As with the Green Beret note, I can't find my records for Richie Rich.
Will continue to try dig it up.
Wednesday, November 30, 2005
Albert Carmichael: McManus Impersonator, Pupil, Muse
What can I tell you about Albert Carmichael? Of his life, essentially nothing. I know that he is rumored to have died in 1917, a victim of the great influenza epidemic. That is the breadth of my knowledge of his life.
Of his art I can tell you more, and it is, I think, an intriguing story, tantalizing in the possible answers to the mysteries involved. The bare facts are these; Albert Carmichael's first known published work is a strip titled Why Be Discontented? that ran just a handful of times in August 1907 in the New York Evening World. The strip was nothing memorable, and Carmichael's art was rough.
Carmichael may have been freelancing, because he continued to appear in the World on occasion but not nearly often enough to indicate that he had a steady job. Perhaps he did, though; often newspaper artists were kept busy with photo retouching, drawing maps, and the many other less glamorous art jobs that a newspaper affords. The interesting thing about Carmichael's cartooning work at the World was that it began to look more and more like the style of George McManus. And since McManus was one of the star cartoonists at the World, that may very well mean that McManus had taken young Carmichael under his wing and was tutoring him.
As time went on, Carmichael's art becomes almost indistinguishable from McManus'. By 1910 or so something amazing was happening - Carmichael, though still closely mirroring McManus' style, began to surpass the master. McManus' work at this time, though excellent in its own right, was still hampered by minor stylistic flaws, occasional questionable draftsmanship, and a certain cookie-cutter approach. Meanwhile Carmichael was honing the style, making his line more fluid, his characters move better, his draftsmanship becoming impeccable. McManus' art, meanwhile, does not likewise progress.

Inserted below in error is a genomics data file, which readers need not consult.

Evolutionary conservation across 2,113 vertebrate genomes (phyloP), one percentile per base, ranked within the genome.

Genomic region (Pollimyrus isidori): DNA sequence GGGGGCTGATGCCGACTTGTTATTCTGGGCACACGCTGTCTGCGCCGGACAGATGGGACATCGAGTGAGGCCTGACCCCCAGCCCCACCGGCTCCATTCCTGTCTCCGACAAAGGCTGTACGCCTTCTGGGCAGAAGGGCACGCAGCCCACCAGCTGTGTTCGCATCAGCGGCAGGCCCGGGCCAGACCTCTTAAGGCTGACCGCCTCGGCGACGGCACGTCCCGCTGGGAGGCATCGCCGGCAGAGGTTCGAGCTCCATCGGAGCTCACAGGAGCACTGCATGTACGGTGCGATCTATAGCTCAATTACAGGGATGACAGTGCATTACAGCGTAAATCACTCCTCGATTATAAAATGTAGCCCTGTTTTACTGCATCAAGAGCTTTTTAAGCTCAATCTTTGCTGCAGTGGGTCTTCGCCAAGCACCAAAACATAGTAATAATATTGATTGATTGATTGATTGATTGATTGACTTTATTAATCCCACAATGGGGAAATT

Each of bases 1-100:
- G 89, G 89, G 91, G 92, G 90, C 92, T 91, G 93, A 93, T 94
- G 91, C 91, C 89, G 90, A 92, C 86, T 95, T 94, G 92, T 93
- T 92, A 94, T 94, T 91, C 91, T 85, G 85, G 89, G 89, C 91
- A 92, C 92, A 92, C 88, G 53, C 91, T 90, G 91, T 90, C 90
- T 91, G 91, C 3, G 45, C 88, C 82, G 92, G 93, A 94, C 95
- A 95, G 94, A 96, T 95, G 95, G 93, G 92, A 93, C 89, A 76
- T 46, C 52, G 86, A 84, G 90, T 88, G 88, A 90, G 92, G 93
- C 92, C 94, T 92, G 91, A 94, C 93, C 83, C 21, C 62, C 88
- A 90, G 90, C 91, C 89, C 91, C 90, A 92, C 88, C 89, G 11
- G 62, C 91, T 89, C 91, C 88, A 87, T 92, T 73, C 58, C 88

In 1912 McManus finally responds to the siren call and wide open coffers of Hearst. Hearst, since the 1890's, had made a habit of not nurturing talent from within his organization, but instead simply wooing away the best people from other papers. On McManus' departure his flagship World strips The Newlyweds And Their Baby and Spareribs And Gravy are reassigned to the obvious choice - who else but Carmichael to be his successor? Carmichael takes over the strips, now a valued newspaper cartoonist of the first rank. However, he is not allowed a byline on these new strips, and rarely does his signature on them survive to be printed in the paper (but we do know he signed them from the original art that pops up from time to time). Laboring in virtual anonymity, Carmichael continues to enhance his cartooning skills, now producing a version of McManus' style that clearly overshadows the originator.
Over at the Hearst camp, McManus gets off to a slow start but finally hits the bullseye in January 1913 when he creates Bringing Up Father. McManus continues trying out other strips for several years, but by 1918 Jiggs and company are firmly entrenched as his claim to fame.
In December 1916 Carmichael's version of The Newlyweds And Their Baby comes to an abrupt halt at the World. Whether for lack of interest or because of the rumored impending death of Carmichael I simply don't know. In any case, Carmichael's work for the World ends, and he does not go anywhere else that anyone has been able to find.
The eerie conclusion to the story is that starting around 1918, a year after Carmichael's presumed death, we start to see a change in McManus' art style. It begins, ever so slowly, to take on the qualities of Carmichael's art. Over the next half a decade or so, McManus hones his own skills in the same direction taken by his former impersonator. By 1925 or so McManus has shaken off all the rough edges and bloomed into his elegant yet superbly comedic mature style - a style that looks very much like Carmichael's.
Is this simply the natural progression of a cartoonist? Or is it some sort of tribute to the fallen student who surpassed his master? Or, if we prefer a supernatural explanation, could Carmichael have been reaching beyond the grave to guide the hand of his mentor?
Any biographical information you can share about Albert Carmichael would be most enthusiastically and gratefully received.
Oops - almost forgot. The sample strip above was published in 1912, not long before Carmichael took over McManus' strips.